BEIRUT, Lebanon -- An international aid group said Saturday that medical centers it supported near the site of a suspected chemical weapons attack near Damascus received more than 3,000 patients showing symptoms consistent with exposure to toxic nerve agents on the morning of the reported attack.
Of those, 355 died, said the group, Doctors Without Borders.
The statement is the first issued by an international organization working in Syria about the attack on Aug. 21 in the suburbs northeast of Damascus, the capital. Antigovernment activists have said that hundreds of people were killed when government forces pelted the area with rockets that spewed poisoned gas.
Doctors Without Borders said it could not confirm what substances caused the symptoms or who was responsible for the attack, but its report appears to lend credibility to other accounts by witnesses and to the opposition's estimates of the dead. The Syrian government has denied that it used chemical weapons and on Saturday it said its soldiers had found chemical supplies in areas seized from rebel forces. Russia, an ally of the Syrian government led by President Bashar al-Assad, accused the rebels of using the weapons, but few analysts believe they have the supplies or ability to do so.
Determining the nature of the attack on Wednesday could affect the course of Western involvement in the war, and the United States, Russia and others have called for a United Nations team sent to Syria to investigate past suspected chemical weapons use to be given access to the site.
On Saturday, Angela Kane, the United Nations' high representative for disarmament affairs, arrived in Damascus to urge the government to grant access to the team. She did not speak to reporters after her arrival.
Doctors Without Borders said the symptoms of the patients were reported by three medical facilities it supported in the area of the reported attack.
Stephen Cornish, one of the group's executive directors, said it had "a strong and reliable relationship" with the clinics that included providing them with supplies and technical training.
The group's statement said that in three hours on Wednesday morning, the three clinics received some 3,600 patents who had symptoms indicating exposure to a chemical nerve agent, including breathing problems, dilated pupils, convulsions, foaming at the mouth and blurred vision. Many of the medics in the three centers also experienced some symptoms, Mr. Cornish said. One of them died.
"When you put these elements together, what it suggests to us is a neurotoxic agent," he said.
The clinics have seen similar cases before, he said, so Doctors Without Border had given them 1,600 doses of atropine, the most common treatment. Since the attack, the group has sent 15,000 more doses and added training on dealing with such cases for all its programs in Syria.
Last year, President Obama called the use of chemical arms in Syria a red line that could prompt a harsh American response, but recent statements by American officials saying that they believed that Mr. Assad's forces had used chemical weapons "on a small scale" multiple times in the past year have not led to a significant public change in American involvement in the war.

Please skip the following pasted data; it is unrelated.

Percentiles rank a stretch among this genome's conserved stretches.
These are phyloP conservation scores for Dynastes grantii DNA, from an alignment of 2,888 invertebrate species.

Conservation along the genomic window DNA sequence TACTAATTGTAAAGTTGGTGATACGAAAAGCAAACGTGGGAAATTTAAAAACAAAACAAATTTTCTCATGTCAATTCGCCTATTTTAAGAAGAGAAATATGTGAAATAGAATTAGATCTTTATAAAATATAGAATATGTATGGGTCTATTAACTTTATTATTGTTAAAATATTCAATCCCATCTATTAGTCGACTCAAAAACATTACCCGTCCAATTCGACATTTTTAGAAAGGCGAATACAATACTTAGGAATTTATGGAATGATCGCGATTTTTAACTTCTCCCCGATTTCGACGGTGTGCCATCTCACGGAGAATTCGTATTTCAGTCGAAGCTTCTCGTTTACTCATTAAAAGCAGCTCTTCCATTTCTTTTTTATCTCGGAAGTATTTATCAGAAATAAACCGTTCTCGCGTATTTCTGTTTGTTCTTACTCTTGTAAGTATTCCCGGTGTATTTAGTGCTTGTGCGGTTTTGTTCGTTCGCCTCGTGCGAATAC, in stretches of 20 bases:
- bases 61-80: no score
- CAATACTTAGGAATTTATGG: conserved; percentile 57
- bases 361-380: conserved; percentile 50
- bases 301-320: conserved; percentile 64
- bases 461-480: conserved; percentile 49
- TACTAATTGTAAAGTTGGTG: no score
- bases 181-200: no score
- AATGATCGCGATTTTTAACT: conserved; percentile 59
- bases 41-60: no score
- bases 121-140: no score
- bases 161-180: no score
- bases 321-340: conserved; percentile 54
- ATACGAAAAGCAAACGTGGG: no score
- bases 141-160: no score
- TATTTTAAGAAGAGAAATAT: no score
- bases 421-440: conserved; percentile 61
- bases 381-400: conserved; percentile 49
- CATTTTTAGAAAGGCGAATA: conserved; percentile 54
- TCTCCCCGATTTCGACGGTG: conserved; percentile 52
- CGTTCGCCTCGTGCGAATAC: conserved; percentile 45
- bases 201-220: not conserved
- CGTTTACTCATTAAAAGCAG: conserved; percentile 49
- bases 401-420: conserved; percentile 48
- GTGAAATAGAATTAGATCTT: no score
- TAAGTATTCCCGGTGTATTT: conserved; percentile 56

Mr. Obama has supported an investigation into Wednesday's attack, but has expressed hesitance about getting the United States involved militarily. The White House said Saturday that American intelligence agencies were still trying "gather facts to ascertain what occurred."
Mr. Obama met with his national security staff on Saturday where, according to a White House statement, he "received a detailed review of a range of potential options" for the United States and its allies to respond to the use of chemical weapons. The statement did not specify what the options were.
Pentagon officials disclosed Saturday that the Navy had increased its presence in the eastern Mediterranean Sea to four destroyers, each carrying long-range Tomahawk cruise missiles similar to those launched in past American attacks on Afghanistan, Iraq and Libya.
The Navy historically has deployed two destroyers in the eastern Mediterranean, but had quietly added one more over recent months. The Navy's commander in the region added a fourth, at least temporarily, by delaying a scheduled return to port for one warship and accelerating the arrival of its replacement.
While the Syrian government has not publicly responded to the demands to let inspectors visit the site, on Saturday it stepped up its efforts to blame rebels for the attack, first announcing on state-run television that its soldiers had found a tunnel filled with chemical compounds near the attack site and that some of the soldiers were choking and had to be evacuated.
Hours later, after broadcasting a news documentary called "The Yellow Wind" that accused the rebels of using such weapons in previous attacks, the channel showed images of Syrian soldiers exploring a tunnel and what it claimed was a rebel storeroom.
The images showed gas canisters, hand grenades, mortar rounds, bags of unidentified white power, gas masks and large plastic bottles in a room. "Made in Saudi Arabia" was written on one of the bottles, and the announcers said other items were made in Qatar and the United States. Saudi Arabia and Qatar are strong supporters of the Syria rebels. The images did not show any soldiers choking.
Michael R. Gordon and Thom Shanker contributed reporting from Washington.
This article originally appeared in The New York Times.